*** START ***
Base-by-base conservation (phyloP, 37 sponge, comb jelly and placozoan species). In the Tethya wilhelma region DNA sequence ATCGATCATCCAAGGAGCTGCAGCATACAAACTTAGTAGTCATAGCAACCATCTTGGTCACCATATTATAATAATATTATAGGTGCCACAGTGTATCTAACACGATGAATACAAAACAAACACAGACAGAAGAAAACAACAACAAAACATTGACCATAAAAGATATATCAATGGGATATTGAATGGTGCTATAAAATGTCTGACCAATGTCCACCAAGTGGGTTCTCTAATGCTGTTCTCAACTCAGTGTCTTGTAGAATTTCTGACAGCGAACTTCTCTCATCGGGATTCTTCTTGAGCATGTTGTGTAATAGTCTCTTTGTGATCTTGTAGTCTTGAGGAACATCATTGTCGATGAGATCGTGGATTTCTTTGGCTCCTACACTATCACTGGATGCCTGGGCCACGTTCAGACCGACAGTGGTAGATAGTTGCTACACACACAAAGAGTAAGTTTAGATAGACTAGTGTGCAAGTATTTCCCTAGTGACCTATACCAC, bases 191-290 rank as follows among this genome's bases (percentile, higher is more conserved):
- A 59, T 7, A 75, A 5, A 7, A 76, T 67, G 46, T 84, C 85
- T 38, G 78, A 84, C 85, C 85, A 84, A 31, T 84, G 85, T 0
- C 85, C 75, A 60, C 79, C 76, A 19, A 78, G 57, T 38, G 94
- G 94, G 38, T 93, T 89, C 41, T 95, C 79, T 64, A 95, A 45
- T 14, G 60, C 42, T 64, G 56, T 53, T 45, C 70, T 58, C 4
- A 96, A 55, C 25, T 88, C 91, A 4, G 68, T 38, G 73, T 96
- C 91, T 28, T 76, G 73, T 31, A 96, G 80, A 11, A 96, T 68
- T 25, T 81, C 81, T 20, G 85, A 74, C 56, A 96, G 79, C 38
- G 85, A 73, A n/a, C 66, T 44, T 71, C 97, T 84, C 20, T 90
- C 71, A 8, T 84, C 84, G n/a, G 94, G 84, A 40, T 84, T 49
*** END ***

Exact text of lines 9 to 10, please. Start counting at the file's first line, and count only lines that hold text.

- T 25, T 81, C 81, T 20, G 85, A 74, C 56, A 96, G 79, C 38
- G 85, A 73, A n/a, C 66, T 44, T 71, C 97, T 84, C 20, T 90